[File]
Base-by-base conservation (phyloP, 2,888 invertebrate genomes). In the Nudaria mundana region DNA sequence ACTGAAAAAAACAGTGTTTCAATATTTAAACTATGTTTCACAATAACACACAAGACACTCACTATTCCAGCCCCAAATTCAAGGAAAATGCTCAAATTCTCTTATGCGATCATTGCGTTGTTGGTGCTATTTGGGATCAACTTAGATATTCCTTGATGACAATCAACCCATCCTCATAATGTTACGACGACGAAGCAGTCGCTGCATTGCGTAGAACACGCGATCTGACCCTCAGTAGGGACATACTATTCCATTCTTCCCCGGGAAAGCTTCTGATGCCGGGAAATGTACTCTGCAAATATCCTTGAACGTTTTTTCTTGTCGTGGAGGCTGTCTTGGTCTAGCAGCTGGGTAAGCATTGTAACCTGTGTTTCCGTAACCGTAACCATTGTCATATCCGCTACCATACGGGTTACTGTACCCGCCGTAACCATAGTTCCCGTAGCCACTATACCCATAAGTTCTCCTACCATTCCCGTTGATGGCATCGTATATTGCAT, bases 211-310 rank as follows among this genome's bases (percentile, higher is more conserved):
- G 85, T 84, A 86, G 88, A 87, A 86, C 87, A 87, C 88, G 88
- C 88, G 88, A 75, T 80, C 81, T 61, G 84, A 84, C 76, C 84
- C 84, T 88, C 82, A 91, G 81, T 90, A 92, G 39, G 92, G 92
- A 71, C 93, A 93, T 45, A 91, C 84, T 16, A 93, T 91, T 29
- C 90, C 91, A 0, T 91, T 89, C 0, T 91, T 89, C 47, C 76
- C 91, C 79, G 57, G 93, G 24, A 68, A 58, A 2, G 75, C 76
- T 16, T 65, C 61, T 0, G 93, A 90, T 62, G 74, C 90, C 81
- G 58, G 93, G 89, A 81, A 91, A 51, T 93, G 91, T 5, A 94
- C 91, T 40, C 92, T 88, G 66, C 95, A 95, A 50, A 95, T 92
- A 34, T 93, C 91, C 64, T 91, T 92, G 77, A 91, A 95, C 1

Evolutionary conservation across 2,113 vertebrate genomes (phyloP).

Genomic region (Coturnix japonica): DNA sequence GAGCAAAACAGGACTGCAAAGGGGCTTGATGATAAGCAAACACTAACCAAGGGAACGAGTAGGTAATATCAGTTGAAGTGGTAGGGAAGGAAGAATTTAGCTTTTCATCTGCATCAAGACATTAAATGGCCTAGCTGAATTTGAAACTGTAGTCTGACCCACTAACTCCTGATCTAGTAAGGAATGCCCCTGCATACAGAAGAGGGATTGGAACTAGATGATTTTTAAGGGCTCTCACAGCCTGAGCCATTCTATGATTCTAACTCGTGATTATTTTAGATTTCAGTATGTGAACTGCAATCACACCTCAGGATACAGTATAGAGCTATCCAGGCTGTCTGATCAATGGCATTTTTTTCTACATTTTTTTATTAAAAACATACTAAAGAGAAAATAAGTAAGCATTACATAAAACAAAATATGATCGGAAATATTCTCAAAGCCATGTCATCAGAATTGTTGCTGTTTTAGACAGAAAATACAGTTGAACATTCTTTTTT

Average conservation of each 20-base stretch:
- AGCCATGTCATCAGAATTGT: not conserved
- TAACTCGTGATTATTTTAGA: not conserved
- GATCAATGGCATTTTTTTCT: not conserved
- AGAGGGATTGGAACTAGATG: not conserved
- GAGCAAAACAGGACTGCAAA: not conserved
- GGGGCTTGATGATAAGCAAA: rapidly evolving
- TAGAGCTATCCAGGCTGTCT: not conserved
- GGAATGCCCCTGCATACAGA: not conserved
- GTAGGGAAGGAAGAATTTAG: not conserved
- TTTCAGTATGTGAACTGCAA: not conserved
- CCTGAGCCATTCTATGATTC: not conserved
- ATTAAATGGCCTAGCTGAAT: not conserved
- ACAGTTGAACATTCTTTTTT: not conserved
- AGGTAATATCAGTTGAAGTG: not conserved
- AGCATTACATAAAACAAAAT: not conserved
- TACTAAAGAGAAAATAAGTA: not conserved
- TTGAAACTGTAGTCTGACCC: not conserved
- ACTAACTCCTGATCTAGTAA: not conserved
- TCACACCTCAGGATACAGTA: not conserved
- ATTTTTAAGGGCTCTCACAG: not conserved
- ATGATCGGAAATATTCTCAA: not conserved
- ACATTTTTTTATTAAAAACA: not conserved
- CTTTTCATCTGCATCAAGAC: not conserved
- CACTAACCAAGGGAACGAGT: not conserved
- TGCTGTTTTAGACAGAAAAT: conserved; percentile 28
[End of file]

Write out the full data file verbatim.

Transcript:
Base-by-base conservation (phyloP, 2,888 invertebrate genomes). In the Nudaria mundana region DNA sequence ACTGAAAAAAACAGTGTTTCAATATTTAAACTATGTTTCACAATAACACACAAGACACTCACTATTCCAGCCCCAAATTCAAGGAAAATGCTCAAATTCTCTTATGCGATCATTGCGTTGTTGGTGCTATTTGGGATCAACTTAGATATTCCTTGATGACAATCAACCCATCCTCATAATGTTACGACGACGAAGCAGTCGCTGCATTGCGTAGAACACGCGATCTGACCCTCAGTAGGGACATACTATTCCATTCTTCCCCGGGAAAGCTTCTGATGCCGGGAAATGTACTCTGCAAATATCCTTGAACGTTTTTTCTTGTCGTGGAGGCTGTCTTGGTCTAGCAGCTGGGTAAGCATTGTAACCTGTGTTTCCGTAACCGTAACCATTGTCATATCCGCTACCATACGGGTTACTGTACCCGCCGTAACCATAGTTCCCGTAGCCACTATACCCATAAGTTCTCCTACCATTCCCGTTGATGGCATCGTATATTGCAT, bases 211-310 rank as follows among this genome's bases (percentile, higher is more conserved):
- G 85, T 84, A 86, G 88, A 87, A 86, C 87, A 87, C 88, G 88
- C 88, G 88, A 75, T 80, C 81, T 61, G 84, A 84, C 76, C 84
- C 84, T 88, C 82, A 91, G 81, T 90, A 92, G 39, G 92, G 92
- A 71, C 93, A 93, T 45, A 91, C 84, T 16, A 93, T 91, T 29
- C 90, C 91, A 0, T 91, T 89, C 0, T 91, T 89, C 47, C 76
- C 91, C 79, G 57, G 93, G 24, A 68, A 58, A 2, G 75, C 76
- T 16, T 65, C 61, T 0, G 93, A 90, T 62, G 74, C 90, C 81
- G 58, G 93, G 89, A 81, A 91, A 51, T 93, G 91, T 5, A 94
- C 91, T 40, C 92, T 88, G 66, C 95, A 95, A 50, A 95, T 92
- A 34, T 93, C 91, C 64, T 91, T 92, G 77, A 91, A 95, C 1

Evolutionary conservation across 2,113 vertebrate genomes (phyloP).

Genomic region (Coturnix japonica): DNA sequence GAGCAAAACAGGACTGCAAAGGGGCTTGATGATAAGCAAACACTAACCAAGGGAACGAGTAGGTAATATCAGTTGAAGTGGTAGGGAAGGAAGAATTTAGCTTTTCATCTGCATCAAGACATTAAATGGCCTAGCTGAATTTGAAACTGTAGTCTGACCCACTAACTCCTGATCTAGTAAGGAATGCCCCTGCATACAGAAGAGGGATTGGAACTAGATGATTTTTAAGGGCTCTCACAGCCTGAGCCATTCTATGATTCTAACTCGTGATTATTTTAGATTTCAGTATGTGAACTGCAATCACACCTCAGGATACAGTATAGAGCTATCCAGGCTGTCTGATCAATGGCATTTTTTTCTACATTTTTTTATTAAAAACATACTAAAGAGAAAATAAGTAAGCATTACATAAAACAAAATATGATCGGAAATATTCTCAAAGCCATGTCATCAGAATTGTTGCTGTTTTAGACAGAAAATACAGTTGAACATTCTTTTTT

Average conservation of each 20-base stretch:
- AGCCATGTCATCAGAATTGT: not conserved
- TAACTCGTGATTATTTTAGA: not conserved
- GATCAATGGCATTTTTTTCT: not conserved
- AGAGGGATTGGAACTAGATG: not conserved
- GAGCAAAACAGGACTGCAAA: not conserved
- GGGGCTTGATGATAAGCAAA: rapidly evolving
- TAGAGCTATCCAGGCTGTCT: not conserved
- GGAATGCCCCTGCATACAGA: not conserved
- GTAGGGAAGGAAGAATTTAG: not conserved
- TTTCAGTATGTGAACTGCAA: not conserved
- CCTGAGCCATTCTATGATTC: not conserved
- ATTAAATGGCCTAGCTGAAT: not conserved
- ACAGTTGAACATTCTTTTTT: not conserved
- AGGTAATATCAGTTGAAGTG: not conserved
- AGCATTACATAAAACAAAAT: not conserved
- TACTAAAGAGAAAATAAGTA: not conserved
- TTGAAACTGTAGTCTGACCC: not conserved
- ACTAACTCCTGATCTAGTAA: not conserved
- TCACACCTCAGGATACAGTA: not conserved
- ATTTTTAAGGGCTCTCACAG: not conserved
- ATGATCGGAAATATTCTCAA: not conserved
- ACATTTTTTTATTAAAAACA: not conserved
- CTTTTCATCTGCATCAAGAC: not conserved
- CACTAACCAAGGGAACGAGT: not conserved
- TGCTGTTTTAGACAGAAAAT: conserved; percentile 28